The Unsung Heroes of Arts Administration
Nominate Your Culture Warrior Today!
This morning, I awoke to read about those deserving individuals short-listed for the Man Booker Prize and thought, for all the Bookers, MacArthurs, National Medals of the Arts, Pulitzers, Barry’s Blogs, Oscars, Emmys, and Dance/USA Ernies, you know what list I never wake up to read about in The New York Times? The Unsung Heroes of Arts Administration.
We all know them. They’re the individuals who keep the trains running on time, who will never be handed the microphone at the annual gala to “say a few words,” who won’t have the opportunity after a career in the cultural sector to give a curtain speech, or even make the announcement asking us to silence our cell phones for that matter (unless they are, in fact, the person who makes that announcement). Those veterans and rookies for which we all know full well that the show would not go on without them. Those people who make our workplaces more pleasant, including those who might secretly keep watering the office fern no matter how hard we try to kill it (you know who you are; Oh, that’s not a fern?).
So today, in honor and recognition of the thousands of arts administrators who will never wake up to find their name and photo among the Pulitzer or Booker or Oscar recipients, who will never be handed that microphone to say a few words — or wouldn’t even take it if they were — but who work tirelessly every day to move our cultural sector forward, I open nominations to recognize our 2016 Unsung Heroes of Arts Administration.
(1) Nominees should be arts administrators who don’t occupy the “top seat” in the organization. (Sorry one-person bands.)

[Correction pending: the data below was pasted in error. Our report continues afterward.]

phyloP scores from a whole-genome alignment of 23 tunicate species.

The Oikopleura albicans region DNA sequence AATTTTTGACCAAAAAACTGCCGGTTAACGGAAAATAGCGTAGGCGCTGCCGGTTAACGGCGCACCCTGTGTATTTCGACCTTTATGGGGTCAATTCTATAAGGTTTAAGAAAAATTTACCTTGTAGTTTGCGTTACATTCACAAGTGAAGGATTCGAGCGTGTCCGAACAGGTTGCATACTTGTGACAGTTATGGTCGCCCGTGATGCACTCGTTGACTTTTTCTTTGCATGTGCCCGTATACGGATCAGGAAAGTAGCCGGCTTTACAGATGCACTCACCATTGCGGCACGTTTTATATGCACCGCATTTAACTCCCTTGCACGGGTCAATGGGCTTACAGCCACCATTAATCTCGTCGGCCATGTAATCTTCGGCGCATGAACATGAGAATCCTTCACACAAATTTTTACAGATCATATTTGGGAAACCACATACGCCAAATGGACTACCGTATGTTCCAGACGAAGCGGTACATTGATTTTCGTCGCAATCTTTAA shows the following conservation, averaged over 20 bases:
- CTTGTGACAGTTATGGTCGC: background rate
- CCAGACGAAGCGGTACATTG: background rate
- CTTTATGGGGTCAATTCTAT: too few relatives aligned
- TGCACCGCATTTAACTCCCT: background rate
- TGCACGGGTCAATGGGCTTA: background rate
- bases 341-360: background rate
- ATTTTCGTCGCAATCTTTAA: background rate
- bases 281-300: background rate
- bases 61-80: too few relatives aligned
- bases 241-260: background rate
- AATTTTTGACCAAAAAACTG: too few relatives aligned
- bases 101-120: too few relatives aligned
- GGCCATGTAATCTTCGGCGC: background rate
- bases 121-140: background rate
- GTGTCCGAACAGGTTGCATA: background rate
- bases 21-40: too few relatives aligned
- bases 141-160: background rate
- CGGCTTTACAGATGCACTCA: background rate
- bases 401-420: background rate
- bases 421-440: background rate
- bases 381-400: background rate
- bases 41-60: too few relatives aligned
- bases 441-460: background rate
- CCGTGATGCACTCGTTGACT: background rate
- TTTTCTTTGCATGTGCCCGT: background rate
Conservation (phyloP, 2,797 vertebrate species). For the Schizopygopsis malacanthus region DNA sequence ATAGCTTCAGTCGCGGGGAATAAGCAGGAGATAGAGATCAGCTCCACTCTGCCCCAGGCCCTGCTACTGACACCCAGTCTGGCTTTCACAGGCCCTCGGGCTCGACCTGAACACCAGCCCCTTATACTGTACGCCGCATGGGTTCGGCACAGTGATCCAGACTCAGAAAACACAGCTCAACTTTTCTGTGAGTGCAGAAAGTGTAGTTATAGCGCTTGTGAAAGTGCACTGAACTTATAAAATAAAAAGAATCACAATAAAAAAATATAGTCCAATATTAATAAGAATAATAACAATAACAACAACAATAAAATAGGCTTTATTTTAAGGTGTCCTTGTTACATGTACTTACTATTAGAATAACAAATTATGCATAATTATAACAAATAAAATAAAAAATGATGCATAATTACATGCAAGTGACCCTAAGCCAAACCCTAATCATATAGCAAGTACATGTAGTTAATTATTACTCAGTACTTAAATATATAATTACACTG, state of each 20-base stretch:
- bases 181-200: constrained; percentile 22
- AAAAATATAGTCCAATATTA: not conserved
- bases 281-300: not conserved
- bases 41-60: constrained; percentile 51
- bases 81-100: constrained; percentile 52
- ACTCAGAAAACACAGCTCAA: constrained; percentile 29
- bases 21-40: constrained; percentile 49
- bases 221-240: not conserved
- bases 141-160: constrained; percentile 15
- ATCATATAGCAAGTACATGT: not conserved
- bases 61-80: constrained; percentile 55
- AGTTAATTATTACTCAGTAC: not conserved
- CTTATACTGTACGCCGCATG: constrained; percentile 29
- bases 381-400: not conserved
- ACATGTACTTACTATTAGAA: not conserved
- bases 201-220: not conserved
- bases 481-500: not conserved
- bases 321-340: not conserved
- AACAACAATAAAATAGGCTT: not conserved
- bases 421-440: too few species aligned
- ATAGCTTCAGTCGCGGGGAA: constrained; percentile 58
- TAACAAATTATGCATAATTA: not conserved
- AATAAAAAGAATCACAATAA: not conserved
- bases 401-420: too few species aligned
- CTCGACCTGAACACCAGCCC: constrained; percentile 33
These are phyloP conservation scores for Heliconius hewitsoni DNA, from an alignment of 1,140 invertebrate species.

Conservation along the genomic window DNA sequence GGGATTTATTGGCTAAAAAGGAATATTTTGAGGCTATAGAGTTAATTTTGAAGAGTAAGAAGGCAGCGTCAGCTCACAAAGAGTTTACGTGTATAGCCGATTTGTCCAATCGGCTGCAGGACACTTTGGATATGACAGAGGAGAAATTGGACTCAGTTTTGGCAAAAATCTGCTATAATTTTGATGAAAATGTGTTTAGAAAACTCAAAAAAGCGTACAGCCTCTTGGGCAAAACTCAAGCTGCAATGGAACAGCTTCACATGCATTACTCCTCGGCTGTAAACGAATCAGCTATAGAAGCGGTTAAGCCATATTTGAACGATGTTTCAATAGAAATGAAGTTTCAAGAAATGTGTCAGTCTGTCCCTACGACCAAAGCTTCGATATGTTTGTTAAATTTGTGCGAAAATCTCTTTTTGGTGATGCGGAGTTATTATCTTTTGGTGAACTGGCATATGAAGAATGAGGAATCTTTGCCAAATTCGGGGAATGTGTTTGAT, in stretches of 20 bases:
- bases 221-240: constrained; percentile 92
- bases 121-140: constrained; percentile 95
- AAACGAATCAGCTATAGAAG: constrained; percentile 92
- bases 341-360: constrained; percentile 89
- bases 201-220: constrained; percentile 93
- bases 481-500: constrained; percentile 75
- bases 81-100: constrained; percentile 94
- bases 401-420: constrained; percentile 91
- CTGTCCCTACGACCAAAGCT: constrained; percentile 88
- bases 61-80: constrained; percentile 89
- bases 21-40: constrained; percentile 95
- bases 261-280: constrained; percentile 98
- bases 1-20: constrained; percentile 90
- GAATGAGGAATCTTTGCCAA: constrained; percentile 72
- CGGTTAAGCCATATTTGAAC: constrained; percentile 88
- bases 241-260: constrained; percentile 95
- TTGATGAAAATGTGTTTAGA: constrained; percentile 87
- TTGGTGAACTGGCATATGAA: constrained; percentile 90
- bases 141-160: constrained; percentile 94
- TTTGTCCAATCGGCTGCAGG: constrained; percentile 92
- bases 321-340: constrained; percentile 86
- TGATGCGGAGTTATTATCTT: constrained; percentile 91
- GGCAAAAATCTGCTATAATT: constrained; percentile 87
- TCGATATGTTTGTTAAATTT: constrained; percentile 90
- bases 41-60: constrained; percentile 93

(2) Click here for the nomination form. Essentially, in 1,000 characters or less, please explain why your nominee exemplifies someone who is deserving of being recognized as a 2016 Unsung Hero of Arts Administration, a culture warrior who moves our sector forward.
(3) Submit your nomination(s) by 5PM ET, Friday, September 30, 2016.
(4) A panel of our peers will review the nominations and highlight an arbitrary number of those nominated who stand out from the rest at this particular moment in time.
(5) We will shower recipients and nominees with our adoration and praise in quantities far less than what their dedication and commitment deserves, but do it with heartfelt respect for their tireless work behind the scenes to move the cultural sector forward.
What can we all do right now?
If you think, “Oh yeah, our office plants would be dead if not for X,” “People have no idea how much Y was responsible for the success of that event,” or “Z brings such joy to our workplace and it wouldn’t be the same without them,” nominate them. Probably more important though, go say Thank You! #ProTip1: Leave an anonymous Post-it of thanks on their desk (ooo, mysterious). #ProTip2: Buy donuts in the morning and unilaterally call it “[That person] Appreciation Day!”
Thank you to all of our unsung arts administrators. Nominations or not, you make the world a better, more beautiful and enjoyable place!
Disclaimer: While I work for Fractured Atlas, the 2016 Unsung Heroes of Arts Administration is not an official “Fractured Atlas” thing. It’s a “Tim Cynova, interested in helping us all have another way to say thanks” thing.
About Tim Cynova
Tim wears a multitude of hats, all in service of creating anti-racist workplaces where people can thrive. He currently is co-CEO of Fractured Atlas (an entirely virtual organization with staff spread across multiple states and countries) and a Principal of the consulting group Work. Shouldn't. Suck. He serves on the faculty of Banff Centre for Arts & Creativity and The New School teaching courses in People-Centric Organizational Design; he's a trained mediator, and a certified Senior Professional in Human Resources (SPHR). Earlier in his career, Tim was the Executive Director of The Parsons Dance Company and of High 5 Tickets to the Arts in New York City, had a memorable stint with the Cincinnati Symphony Orchestra, was a one-time classical trombonist, musicologist, and for five years in his youth he delivered newspapers for the Evansville, Indiana Courier-Press. Also, during a particularly slow summer, he bicycled 3,902 miles across the United States.